Lokad’s platform is a multi-tenant cloud-hosted SaaS solution. This page presents the high-level architecture of the platform. Though the page is intended for an IT audience, a tech-savvy supply chain practitioner may find this information interesting, as this architecture reflects our technological vision for the predictive optimization of supply chains.
Lokad presents itself as an environment to develop and operate predictive optimization apps intended for supply chain problems. At its core lies a domain-specific language (DSL) named Envision, engineered by Lokad. Envision is accessible to end-users and most capabilities are delivered through it. While Envision implies programming, Lokad is intended for supply chain specialists, not IT specialists or software engineers.
The Lokad platform is multi-tenant: the same app serves all our clients and it includes a short series of services. The granularity of the split is primarily motivated by diverging requirements in terms of reliability, security, and performance of each service – rather than by a pure functional split. Indeed, the level of coupling that exists between these services is relatively high. These services share the same Git code repository, and they are frequently upgraded together as well.
Our codebase is implemented in F#, C# and TypeScript with few third-party dependencies beyond .NET, an open-source framework developed by Microsoft. Moreover, apart from .NET itself, we have very few other dependencies (approximately an order of magnitude fewer than the norm).
This architecture diverges extensively from the “usual” architectures found among enterprise apps – and for good reasons. The common enterprise app depends on heavy and extensive dependencies; each dependency typically weighing more than 1 million lines of code. Lokad, however, lacks third-party dependencies in the following areas:
- Relational database: Instead, we use an event store along with a content addressable store.
- Caching system: Instead, we colocalize compute and transient storage.
- Pipeline manager: Instead, we have our own scheduler (detailed below)
- Analytics engine: Instead, our DSL named Envision provides analytics capabilities.
- Machine learning toolkit: Instead, the DSL also provides ML capabilities.
- Data visualization toolkit: Instead, we have rolled out our own, with tight DSL integration.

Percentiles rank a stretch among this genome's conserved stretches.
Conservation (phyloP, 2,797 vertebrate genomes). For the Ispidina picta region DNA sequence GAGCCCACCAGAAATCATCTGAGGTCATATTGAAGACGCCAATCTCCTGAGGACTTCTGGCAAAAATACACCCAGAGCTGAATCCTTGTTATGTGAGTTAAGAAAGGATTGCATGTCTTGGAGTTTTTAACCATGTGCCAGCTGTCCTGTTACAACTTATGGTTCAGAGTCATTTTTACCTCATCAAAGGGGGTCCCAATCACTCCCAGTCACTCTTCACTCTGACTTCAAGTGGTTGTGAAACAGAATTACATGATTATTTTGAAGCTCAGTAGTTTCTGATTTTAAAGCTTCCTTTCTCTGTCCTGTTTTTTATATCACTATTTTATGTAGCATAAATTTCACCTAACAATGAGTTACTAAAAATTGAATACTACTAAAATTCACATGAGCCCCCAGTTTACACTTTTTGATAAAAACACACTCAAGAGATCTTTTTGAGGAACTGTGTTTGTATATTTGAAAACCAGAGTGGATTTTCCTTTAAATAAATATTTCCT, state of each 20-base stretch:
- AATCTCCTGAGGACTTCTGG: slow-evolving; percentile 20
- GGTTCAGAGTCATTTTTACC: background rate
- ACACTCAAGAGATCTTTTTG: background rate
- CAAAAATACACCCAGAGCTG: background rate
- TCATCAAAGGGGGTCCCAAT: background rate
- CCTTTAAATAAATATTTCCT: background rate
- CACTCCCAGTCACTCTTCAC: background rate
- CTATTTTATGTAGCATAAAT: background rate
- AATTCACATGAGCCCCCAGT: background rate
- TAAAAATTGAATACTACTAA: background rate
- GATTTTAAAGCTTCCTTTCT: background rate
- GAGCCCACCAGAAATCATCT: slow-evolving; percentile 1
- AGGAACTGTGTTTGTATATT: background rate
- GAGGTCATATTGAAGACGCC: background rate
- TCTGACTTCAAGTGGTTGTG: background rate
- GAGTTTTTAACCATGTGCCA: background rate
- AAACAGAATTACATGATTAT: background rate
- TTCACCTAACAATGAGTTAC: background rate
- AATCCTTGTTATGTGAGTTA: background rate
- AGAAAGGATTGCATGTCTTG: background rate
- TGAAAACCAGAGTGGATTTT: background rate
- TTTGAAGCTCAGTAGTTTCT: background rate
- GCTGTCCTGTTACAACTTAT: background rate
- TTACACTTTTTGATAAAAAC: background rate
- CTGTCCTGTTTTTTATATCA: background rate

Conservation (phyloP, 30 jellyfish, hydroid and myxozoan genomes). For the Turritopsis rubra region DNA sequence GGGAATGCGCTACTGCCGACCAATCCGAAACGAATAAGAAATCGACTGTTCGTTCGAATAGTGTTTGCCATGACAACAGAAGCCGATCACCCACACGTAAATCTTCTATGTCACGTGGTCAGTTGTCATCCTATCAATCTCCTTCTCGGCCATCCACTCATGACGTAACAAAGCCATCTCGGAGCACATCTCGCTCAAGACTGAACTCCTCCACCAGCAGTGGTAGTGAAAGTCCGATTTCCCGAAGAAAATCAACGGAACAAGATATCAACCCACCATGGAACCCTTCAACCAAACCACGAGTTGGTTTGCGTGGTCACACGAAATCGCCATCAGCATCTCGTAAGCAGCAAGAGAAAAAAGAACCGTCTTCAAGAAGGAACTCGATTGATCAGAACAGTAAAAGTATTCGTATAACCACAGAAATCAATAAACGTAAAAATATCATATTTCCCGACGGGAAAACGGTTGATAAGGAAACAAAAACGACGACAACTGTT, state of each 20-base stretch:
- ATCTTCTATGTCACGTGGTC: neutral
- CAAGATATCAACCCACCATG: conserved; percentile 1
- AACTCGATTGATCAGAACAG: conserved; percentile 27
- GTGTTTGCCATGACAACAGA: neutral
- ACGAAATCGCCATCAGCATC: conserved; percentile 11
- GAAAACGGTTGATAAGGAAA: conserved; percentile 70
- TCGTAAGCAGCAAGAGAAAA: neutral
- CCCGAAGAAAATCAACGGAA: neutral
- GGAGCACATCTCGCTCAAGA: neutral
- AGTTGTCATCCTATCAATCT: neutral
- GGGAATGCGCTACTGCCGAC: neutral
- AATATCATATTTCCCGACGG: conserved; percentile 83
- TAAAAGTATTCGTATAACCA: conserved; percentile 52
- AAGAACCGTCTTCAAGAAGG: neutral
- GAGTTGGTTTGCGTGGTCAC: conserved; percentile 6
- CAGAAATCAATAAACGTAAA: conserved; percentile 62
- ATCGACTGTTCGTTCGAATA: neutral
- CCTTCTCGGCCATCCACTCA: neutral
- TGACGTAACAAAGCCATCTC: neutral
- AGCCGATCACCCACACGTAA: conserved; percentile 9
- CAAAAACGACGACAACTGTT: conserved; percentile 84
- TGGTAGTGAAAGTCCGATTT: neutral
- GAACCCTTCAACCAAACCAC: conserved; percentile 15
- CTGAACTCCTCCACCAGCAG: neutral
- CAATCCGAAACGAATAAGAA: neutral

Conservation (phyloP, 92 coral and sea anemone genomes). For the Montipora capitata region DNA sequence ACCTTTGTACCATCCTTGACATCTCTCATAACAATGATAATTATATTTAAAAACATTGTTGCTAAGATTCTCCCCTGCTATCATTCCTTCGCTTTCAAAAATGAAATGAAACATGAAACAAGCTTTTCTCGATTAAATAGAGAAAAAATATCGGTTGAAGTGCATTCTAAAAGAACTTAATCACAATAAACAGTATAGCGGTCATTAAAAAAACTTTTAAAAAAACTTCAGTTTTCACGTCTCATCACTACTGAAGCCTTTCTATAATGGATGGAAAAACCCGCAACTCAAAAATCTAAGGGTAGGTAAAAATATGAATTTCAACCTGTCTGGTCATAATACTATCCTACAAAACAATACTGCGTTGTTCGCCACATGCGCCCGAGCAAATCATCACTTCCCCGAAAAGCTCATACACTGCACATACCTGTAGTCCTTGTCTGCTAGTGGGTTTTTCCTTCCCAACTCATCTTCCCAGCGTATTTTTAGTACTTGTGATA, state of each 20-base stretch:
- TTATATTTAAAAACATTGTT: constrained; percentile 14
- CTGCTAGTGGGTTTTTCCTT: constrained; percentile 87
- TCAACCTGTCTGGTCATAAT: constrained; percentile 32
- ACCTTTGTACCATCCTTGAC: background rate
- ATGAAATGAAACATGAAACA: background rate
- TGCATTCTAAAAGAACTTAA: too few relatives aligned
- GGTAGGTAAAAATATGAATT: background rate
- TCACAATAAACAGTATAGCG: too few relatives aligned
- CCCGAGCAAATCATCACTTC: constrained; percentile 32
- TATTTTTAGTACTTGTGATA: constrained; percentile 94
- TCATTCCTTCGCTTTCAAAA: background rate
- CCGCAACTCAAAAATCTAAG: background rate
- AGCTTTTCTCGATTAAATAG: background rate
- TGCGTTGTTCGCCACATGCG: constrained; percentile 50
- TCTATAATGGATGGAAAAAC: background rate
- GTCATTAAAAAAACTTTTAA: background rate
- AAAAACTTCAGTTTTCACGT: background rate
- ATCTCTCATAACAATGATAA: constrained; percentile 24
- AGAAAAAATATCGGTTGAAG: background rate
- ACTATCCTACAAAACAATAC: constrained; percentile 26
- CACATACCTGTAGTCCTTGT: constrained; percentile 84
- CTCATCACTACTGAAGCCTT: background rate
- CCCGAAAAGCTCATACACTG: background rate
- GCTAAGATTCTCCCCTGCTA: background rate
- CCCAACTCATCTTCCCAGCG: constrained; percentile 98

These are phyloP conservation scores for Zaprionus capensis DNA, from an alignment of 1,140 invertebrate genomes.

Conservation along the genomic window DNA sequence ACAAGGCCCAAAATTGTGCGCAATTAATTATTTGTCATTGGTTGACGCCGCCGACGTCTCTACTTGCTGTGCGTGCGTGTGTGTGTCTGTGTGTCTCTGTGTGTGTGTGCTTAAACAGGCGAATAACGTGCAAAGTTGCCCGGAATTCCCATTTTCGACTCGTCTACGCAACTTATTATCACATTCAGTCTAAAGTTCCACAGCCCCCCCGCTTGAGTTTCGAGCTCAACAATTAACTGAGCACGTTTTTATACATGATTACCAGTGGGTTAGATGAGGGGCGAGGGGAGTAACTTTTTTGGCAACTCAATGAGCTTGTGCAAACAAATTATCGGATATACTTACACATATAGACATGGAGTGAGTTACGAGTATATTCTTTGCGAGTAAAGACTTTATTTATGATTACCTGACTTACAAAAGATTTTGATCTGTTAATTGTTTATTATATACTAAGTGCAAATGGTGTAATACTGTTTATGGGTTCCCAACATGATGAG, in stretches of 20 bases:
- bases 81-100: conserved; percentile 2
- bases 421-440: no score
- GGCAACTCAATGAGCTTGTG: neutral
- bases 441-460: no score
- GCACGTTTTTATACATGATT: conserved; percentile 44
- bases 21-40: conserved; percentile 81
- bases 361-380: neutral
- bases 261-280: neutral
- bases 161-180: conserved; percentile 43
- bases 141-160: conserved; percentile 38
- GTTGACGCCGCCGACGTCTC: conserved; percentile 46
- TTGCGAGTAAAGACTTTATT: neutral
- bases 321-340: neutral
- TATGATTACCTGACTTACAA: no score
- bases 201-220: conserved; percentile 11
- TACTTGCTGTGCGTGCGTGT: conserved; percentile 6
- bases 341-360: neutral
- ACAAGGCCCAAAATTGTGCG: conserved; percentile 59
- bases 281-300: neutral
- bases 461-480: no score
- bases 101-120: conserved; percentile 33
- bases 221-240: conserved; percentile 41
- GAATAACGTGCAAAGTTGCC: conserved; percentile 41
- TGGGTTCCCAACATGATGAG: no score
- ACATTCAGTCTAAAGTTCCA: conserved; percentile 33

It should be noted that, while we extensively internalize the development of our platform, we intentionally and exclusively rely on third-party components for all our security components, like cryptographic algorithms.
The front-end refers to the elements that are accessible to end-users, including automated agents used to move data to and from Lokad. Most of these interactions happen via a web browser through HTTPS, although Lokad also supports FTPS and SFTP protocols to move files.
This service hosts React, the front-end framework of Lokad’s webapp, implemented as a single-page application (SPA). This front-end depends on the APIs (application programming interfaces) provided by the other services.
The dashboards service, as the name suggests, takes care of rendering the web analytical dashboards provided by Lokad.
Each dashboard is the result of an executed Envision script. Dashboards are extensively pre-computed, although some interactive capabilities are offered as well. The design of Envision itself ensures that client-side interactions remain small data problems, no matter the size of the original dataset.
Client-side, all the data needed for the first rendering of the dashboard is obtained through a single HTTPS request. This single-request design serves to minimize latency overhead. Binary packing and compression minimize bandwidth consumption.
Server-side, the data associated with a given dashboard is packed by the content store. Again, packing is essential in order to keep the total number of network requests very low, normally below half a dozen – independent of dashboard complexity.
Interactive dashboards give the end-user the possibility to access large datasets, beyond what would be achievable to transfer to - and display through - a browser. Switching from one view to the next requires at most a single client-side request (and very few server-side ones).
Lokad vs mainstream
The constant rendering time design of Lokad differs from mainstream business intelligence (BI) and other analytical tools. The dashboards one finds in such tools are invariably made of a list of tiles, sometimes called blocks or widgets. The standard way to deal with these tiles involves 1 client-side request per tile, followed by an unspecified/unguaranteed number of server-side requests. Unfortunately, this design leads to sluggish dashboards with a noticeable delay for each tile. Further, the complete display of all the dashboard’s tiles frequently takes several seconds.
Lokad eliminates this problem by having the Envision compiler produce a packing strategy of the data used to render the dashboard, thus ensuring both single-digit requests on the client side, and even fewer on the server side. From our perspective, the dashboarding performance starts at compile-time, with scripts backing the dashboards.